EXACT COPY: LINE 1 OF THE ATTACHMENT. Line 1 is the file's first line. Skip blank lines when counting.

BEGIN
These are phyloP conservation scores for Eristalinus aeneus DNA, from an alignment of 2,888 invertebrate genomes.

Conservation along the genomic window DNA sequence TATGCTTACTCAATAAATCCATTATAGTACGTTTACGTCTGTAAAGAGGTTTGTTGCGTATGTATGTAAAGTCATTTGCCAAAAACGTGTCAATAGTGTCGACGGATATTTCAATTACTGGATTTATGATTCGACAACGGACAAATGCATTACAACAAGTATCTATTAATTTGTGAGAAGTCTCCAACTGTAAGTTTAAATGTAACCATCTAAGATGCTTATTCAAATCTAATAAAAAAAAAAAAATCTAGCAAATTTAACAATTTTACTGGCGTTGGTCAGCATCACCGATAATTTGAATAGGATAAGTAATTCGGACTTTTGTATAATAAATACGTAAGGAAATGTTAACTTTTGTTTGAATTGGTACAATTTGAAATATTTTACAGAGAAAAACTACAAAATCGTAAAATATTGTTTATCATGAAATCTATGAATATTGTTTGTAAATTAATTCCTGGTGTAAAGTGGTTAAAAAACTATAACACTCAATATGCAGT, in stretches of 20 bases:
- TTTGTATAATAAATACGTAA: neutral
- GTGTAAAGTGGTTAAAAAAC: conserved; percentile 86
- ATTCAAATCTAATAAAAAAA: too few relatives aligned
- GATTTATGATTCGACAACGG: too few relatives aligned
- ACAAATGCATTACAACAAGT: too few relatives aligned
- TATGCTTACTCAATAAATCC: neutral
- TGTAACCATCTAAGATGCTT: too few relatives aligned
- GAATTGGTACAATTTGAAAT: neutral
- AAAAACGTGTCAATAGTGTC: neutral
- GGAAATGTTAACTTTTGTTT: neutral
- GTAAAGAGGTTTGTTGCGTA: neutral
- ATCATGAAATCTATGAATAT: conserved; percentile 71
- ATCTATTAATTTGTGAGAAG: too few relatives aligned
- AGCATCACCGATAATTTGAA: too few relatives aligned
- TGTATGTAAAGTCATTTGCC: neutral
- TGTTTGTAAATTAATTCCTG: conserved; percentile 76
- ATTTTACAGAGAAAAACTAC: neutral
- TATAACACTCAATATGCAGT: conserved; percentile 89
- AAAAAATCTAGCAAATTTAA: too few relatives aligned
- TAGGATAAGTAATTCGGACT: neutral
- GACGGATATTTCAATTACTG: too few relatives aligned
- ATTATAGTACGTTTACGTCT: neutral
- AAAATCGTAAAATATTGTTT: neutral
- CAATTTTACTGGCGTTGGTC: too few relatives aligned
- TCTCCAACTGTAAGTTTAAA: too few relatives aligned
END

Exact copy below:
These are phyloP conservation scores for Eristalinus aeneus DNA, from an alignment of 2,888 invertebrate genomes.